Finally coming to fruition after it was first announced about two years ago, Trash Deity’s first album, Cross & Divide is now set for release. The collaboration from Franke Nardiello (aka Groovie Mann of My Life with the Thrill Kill Kult) and John D. Norten (Blue Eyed Christ) finds the duo reaching into their past Wax Trax! industrial-dance roots and pushing them through modern production techniques. The album (10-songs, 41 minutes) sounds like something you would hear in a smoke-filled, dimly-lit strip joint located in a far-off dystopian city. Or put another way, this is the cousin of Chris Connelly and Jason Novak’s recent Cocksure collaboration. Indeed, that would be an awesome tour package. Despite the obvious similarity to the Wax Trax! scene, there’s something here that stretches beyond those confines.
Tracks like “Run 4 Your Lies!,” “Finger on a Trigger,” and “Fame Games” feature sounds and samples percolating beneath throbbing bass lines and hypnotic drum machines. Others, Like “Cross and Divide” and “Frantic Child” veer toward the hardcore end of the spectrum, more sinister and sleazy than the others. As Nardiello sings “I want to mold you in to someone that I can love,” on “Hardrive” you get the feeling that his distorted vocal track mirrors an emotionally dark and angry inspiration. “Emotional Matter” features a broader, EBM-like soundscape where things open up a bit while retaining the general mood of the album. “Icons and Idols” is one of the best tracks on this album. A bit slower and pensive, with a languid guitar line simmering throughout, it’s a song that pays tribute to a laundry list of fallen rock stars (everyone from John Lennon to Aaliyah). Closing out with a remix of “Finger on a Trigger,” the album wraps with the same intensity from which it started.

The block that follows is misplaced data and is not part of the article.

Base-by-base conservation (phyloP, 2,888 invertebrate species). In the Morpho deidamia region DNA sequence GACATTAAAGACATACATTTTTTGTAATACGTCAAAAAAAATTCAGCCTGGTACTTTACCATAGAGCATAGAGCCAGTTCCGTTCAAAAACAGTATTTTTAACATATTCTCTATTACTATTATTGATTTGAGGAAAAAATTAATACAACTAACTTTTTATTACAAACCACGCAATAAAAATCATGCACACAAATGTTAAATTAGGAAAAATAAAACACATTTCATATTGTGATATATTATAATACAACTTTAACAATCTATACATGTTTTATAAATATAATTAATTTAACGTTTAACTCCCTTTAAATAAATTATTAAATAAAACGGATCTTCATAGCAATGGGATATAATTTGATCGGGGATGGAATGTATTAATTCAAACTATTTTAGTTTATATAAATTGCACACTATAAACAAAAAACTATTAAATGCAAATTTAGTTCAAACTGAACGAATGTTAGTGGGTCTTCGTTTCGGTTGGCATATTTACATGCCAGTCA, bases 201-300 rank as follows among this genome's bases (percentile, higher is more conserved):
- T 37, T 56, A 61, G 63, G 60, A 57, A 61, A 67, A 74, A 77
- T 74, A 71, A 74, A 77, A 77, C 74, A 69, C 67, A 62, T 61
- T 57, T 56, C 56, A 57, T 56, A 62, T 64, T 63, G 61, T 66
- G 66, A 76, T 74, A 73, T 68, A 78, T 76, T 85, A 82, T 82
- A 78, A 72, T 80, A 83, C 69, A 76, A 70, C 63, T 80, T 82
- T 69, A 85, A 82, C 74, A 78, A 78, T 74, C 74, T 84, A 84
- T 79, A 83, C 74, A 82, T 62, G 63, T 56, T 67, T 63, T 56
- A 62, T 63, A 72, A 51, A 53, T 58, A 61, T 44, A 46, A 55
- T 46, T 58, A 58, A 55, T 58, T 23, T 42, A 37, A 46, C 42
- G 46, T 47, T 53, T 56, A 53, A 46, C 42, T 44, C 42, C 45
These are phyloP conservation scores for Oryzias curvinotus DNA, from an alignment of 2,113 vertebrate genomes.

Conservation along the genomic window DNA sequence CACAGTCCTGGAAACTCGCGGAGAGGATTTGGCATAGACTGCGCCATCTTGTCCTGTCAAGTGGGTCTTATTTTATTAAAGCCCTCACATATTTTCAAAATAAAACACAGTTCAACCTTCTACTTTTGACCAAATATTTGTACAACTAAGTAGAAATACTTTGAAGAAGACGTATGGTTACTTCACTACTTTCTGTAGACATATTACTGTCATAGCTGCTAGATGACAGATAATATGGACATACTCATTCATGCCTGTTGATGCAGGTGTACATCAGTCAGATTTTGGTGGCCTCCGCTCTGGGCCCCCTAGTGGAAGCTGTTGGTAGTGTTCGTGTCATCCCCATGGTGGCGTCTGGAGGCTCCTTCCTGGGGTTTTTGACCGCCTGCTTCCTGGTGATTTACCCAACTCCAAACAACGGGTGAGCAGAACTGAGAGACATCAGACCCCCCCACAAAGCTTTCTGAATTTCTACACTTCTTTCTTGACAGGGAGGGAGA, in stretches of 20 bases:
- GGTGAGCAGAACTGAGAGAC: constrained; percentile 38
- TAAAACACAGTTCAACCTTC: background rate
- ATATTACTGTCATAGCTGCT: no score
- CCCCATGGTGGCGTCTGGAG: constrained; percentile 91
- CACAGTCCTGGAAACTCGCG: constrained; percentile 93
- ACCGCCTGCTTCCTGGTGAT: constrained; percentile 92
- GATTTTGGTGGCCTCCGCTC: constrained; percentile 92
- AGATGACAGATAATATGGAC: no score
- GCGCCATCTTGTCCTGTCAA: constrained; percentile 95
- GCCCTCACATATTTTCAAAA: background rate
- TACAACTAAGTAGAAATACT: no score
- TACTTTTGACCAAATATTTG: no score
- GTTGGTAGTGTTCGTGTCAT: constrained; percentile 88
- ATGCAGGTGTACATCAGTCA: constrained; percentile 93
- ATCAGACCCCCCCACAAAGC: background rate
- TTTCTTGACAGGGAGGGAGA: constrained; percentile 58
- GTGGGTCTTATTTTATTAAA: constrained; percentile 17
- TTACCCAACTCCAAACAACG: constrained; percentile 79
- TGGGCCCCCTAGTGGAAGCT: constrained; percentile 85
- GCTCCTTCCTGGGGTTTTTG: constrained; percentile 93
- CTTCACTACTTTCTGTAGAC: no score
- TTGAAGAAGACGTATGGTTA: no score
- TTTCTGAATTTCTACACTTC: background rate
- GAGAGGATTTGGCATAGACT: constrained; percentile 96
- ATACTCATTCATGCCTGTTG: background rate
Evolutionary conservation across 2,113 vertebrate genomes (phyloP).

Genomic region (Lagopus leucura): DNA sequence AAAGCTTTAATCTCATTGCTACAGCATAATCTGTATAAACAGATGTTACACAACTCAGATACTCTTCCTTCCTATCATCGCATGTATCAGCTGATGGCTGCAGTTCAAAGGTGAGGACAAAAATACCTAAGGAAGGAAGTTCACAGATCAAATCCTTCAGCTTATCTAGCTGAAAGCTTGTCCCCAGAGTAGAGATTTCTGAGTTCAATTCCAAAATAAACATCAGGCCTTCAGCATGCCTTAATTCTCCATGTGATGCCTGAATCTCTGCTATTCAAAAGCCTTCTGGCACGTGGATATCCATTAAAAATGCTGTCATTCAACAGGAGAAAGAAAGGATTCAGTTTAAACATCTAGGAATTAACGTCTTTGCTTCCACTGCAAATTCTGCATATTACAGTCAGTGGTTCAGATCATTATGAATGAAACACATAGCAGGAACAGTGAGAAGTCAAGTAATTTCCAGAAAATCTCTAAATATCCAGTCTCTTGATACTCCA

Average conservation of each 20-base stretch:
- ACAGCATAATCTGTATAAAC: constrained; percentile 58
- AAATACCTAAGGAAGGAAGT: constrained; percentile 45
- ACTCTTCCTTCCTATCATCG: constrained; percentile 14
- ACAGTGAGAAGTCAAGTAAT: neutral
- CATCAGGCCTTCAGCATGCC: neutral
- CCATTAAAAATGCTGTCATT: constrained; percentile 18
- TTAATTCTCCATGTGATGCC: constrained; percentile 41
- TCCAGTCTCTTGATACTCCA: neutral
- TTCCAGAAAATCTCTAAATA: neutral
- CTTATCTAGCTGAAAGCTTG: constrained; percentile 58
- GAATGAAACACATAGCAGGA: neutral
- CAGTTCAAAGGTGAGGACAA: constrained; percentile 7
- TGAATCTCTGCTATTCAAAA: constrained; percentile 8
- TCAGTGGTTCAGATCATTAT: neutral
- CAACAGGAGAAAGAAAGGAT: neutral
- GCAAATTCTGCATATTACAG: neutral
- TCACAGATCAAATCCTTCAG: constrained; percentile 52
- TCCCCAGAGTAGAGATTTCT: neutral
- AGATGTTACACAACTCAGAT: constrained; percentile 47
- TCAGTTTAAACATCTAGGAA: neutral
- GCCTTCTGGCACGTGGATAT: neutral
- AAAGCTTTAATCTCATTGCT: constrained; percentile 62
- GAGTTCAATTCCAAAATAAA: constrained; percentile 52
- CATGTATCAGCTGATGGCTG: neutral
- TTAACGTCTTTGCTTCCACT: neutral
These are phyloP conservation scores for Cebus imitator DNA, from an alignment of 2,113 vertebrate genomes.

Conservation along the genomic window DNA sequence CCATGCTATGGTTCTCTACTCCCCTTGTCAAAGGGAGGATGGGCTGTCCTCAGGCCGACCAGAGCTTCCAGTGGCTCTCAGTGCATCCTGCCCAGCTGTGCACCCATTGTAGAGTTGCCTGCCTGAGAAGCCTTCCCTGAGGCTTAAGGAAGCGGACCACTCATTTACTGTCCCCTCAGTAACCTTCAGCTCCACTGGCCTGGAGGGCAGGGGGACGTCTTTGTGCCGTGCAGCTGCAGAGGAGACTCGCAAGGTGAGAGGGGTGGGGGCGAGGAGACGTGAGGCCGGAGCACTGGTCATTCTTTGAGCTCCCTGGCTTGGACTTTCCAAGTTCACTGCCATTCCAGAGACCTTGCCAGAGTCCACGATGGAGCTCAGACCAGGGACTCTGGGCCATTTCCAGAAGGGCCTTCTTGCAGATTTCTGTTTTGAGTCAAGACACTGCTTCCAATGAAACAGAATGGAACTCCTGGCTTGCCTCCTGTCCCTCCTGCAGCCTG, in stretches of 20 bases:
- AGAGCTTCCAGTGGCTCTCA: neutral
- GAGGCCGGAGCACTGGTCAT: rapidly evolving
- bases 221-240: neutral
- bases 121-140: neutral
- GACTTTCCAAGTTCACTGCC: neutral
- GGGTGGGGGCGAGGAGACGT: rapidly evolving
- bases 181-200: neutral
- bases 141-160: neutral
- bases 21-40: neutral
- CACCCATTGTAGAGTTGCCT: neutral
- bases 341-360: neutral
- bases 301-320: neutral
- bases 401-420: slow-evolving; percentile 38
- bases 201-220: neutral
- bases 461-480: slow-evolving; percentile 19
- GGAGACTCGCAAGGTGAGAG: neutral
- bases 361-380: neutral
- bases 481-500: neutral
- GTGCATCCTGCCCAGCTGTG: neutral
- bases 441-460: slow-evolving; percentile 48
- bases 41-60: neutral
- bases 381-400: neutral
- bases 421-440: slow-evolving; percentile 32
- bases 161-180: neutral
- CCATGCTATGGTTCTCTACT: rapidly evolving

While it may be hard to separate the Wax Trax! origins of Trash Deity’s members, you don’t have to be a dyed-in-the-wool aficionado to get your ass shaking to this album. Rather songs from this album should fit comfortably alongside contemporary dance floor numbers. That’s all to say rivetheads will love it, but even genre outsiders will find an appreciation for Cross and Divide.
– J. Kevin Lynch